Last month I was invited to speak at a Developers Workshop sponsored by Sun Microsystems on building low-latency trading applications. I had a 25 minute time slot to fill with the goal of educating an audience of 110 architects, engineers and technical managers from Wall Street on CEP and Apama's vision of it.  I'm usually able to sequester an audience for a lot longer than that to give them my perspective and since I tend to ramble just a bit, it was a tall order to me to whittle it down to this shorter time slot. 

To go one step further, I also did a demonstration of the Apama Algorithmic Trading Accelerator (ATA) and our graphical modeling tool, Event ModelerTM. So I had to move fast to accomplish this.

Since this was a Sun sponsored event, there were a number of sessions devoted to Solaris and Sun hardware. Sun has done some great work with the Solaris operating system to leverage multi-core processors for scaling low-latency applications. Still, you need ample knowledge and expertise to be able to fine-tune the OS to unlock that capability. There were a few demonstrations of how, using a few of the Solaris OS command tools you can better apportion  processor cycles to starving applications to achieve tremendous gains in performance. One has to be quite scholarly in Solaris systems management so one does not shoot thyself in the foot.

Besides myself representing Apama and CEP, I thought Sun did a great job of bringing together a group of complementary vendors that touched upon the theme for the workshop - low latency. Just to highlight a few... Patrick May from Gigaspaces discussed distributed cache technology and  Jitesh Ghai from 29West described the benefits of low-latency messaging to the trading infrastructure.  I've always considered both of these technologies very complimentary to CEP.  Among many other uses, distributed caching engines provide a basis for a recoverability model for CEP applications. Low-latency messaging brings new possibilities for architecting CEP applications in a distributed model.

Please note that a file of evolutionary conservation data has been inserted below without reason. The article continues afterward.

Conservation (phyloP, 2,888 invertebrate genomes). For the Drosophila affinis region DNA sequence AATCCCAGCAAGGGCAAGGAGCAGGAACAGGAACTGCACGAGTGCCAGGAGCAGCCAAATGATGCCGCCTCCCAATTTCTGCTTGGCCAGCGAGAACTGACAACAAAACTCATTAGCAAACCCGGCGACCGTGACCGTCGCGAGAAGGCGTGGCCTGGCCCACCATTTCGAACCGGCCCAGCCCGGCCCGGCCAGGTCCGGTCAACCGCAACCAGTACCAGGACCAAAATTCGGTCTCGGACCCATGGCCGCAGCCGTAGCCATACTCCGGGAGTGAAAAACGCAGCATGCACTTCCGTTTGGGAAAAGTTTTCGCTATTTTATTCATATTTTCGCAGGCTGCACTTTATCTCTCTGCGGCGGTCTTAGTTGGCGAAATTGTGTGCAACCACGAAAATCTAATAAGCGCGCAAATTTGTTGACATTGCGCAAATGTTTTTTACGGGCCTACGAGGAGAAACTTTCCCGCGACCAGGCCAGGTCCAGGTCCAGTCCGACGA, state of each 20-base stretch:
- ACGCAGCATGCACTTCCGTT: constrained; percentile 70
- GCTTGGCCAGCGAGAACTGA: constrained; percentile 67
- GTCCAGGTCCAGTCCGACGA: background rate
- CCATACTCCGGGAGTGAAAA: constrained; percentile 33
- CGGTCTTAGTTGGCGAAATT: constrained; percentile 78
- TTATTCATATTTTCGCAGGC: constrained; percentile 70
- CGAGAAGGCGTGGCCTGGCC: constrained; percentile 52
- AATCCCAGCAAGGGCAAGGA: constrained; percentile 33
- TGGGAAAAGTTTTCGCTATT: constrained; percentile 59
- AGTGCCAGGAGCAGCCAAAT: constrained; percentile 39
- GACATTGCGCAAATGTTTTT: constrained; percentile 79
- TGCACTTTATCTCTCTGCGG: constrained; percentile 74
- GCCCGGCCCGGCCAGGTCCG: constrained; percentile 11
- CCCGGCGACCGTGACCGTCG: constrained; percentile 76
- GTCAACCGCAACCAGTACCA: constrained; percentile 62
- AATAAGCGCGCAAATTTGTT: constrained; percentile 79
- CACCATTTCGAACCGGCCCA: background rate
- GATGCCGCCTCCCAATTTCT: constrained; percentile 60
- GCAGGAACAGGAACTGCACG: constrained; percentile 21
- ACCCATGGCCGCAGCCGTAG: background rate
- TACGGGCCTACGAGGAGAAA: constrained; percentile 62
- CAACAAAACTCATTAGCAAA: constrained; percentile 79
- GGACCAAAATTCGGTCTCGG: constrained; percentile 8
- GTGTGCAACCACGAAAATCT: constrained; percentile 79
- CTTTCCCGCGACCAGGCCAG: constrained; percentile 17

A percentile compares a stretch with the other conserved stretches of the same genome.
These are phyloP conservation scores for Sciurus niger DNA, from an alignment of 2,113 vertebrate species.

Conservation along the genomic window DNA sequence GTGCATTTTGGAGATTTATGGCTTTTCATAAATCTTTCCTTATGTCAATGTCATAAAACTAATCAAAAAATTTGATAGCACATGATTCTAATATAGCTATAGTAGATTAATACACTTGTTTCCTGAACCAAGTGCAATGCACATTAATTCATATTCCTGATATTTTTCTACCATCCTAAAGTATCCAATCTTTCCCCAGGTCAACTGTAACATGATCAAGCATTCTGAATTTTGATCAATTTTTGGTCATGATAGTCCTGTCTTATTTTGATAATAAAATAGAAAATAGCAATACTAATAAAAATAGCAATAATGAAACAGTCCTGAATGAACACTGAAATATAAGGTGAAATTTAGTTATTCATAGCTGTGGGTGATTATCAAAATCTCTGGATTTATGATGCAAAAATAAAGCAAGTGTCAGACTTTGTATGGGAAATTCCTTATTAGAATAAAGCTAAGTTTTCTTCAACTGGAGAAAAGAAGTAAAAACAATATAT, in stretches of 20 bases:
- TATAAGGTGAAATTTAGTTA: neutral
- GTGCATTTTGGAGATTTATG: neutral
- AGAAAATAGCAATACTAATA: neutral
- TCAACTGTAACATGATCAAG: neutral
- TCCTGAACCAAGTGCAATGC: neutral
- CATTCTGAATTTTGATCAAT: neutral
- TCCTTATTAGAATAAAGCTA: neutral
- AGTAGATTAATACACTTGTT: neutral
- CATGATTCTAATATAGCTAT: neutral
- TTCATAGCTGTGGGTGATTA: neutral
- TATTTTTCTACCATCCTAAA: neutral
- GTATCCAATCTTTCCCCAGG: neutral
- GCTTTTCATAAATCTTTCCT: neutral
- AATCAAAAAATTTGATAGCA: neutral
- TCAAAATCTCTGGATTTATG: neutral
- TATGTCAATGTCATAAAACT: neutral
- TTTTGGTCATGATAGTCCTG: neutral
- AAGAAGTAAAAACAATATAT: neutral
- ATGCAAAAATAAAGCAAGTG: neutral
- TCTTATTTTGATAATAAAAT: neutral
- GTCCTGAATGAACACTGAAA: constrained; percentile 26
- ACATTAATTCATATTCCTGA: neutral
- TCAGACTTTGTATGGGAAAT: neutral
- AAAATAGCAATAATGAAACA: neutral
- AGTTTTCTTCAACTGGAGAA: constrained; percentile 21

As for me, I presented a number of CEP themes in my talk:

1) Drivers for CEP Adoption. 

Fitting with the theme of the workshop, the drivers for CEP adoption are the increasing demands for low-latency applications. It's the race to the micro-second on Wall Street whether we like it or not. Additionally, the need for rapid development and deployment of complex applications is pushing CEP technology into the hands of the sophisticated business users. Graphical modeling tools empower these astute users, the ill prepared will get left behind.

2) Evolution of CEP  in Capital Markets.

 From single asset broker algos to cross asset, cross border smart order routing to real-time risk and surveillance. CEP is growing and maturing in Cap Markets on numerous fronts.


3) Anatomy of  CEP Architecture.

I presented a macro-level anatomy of the Apama vision of that architecture. There are 4 key components: 1) the CEP engine itself. 2) Integration to the external world. 3) Tools for development and deployment. 4) Visualization across a wide spectrum from richly interactive desktop click trading to widely distributed web-based user interfaces.

Lastly, I want to thank my pal Gareth Smith the Apama Product Manager and slide designer extraordinaire for these slides on the architecture. He's a wiz at putting ideas into compelling visuals.

You can download the slides of my Apama CEP presentation here.

As always thanks for reading,
Louie


Friday, February 13, 2009

Algos Go Global - How Do I Get a Ticket to Brazil?

Posted by Dan Hubscher

Carnival, or Carnaval as it's spelled in Portuguese, runs through the weekend of February 21st this year in Brazil.  Who do you think might be there?  Turns out it’s U.S. President Obama, in the form of thousands of plastic masks.  Wish you could send a likeness of yourself to the festival too?  You might not have made it to Brazil quite yet, but Apama’s algorithms have.

This week, we announced that Ágora Corretora, the largest broker in Brazil, is deploying the Apama platform to support algorithmic trading in both futures and equities on the BM&FBovespa, the leading exchange in Latin America and the world’s third largest in terms of market value.  Ágora is the first broker to develop and deploy unique trading strategies within the Brazilian market.  In the first phase of the project, Ágora has deployed the Apama platform in support of its proprietary trading desk. In the second phase, Ágora will provide access to the Apama platform for its buy-side clients to create, execute, and monitor customized strategies that are unique to their specific trading goals. Ágora represents the first broker in Brazil to offer custom algorithmic trading strategies to its clients.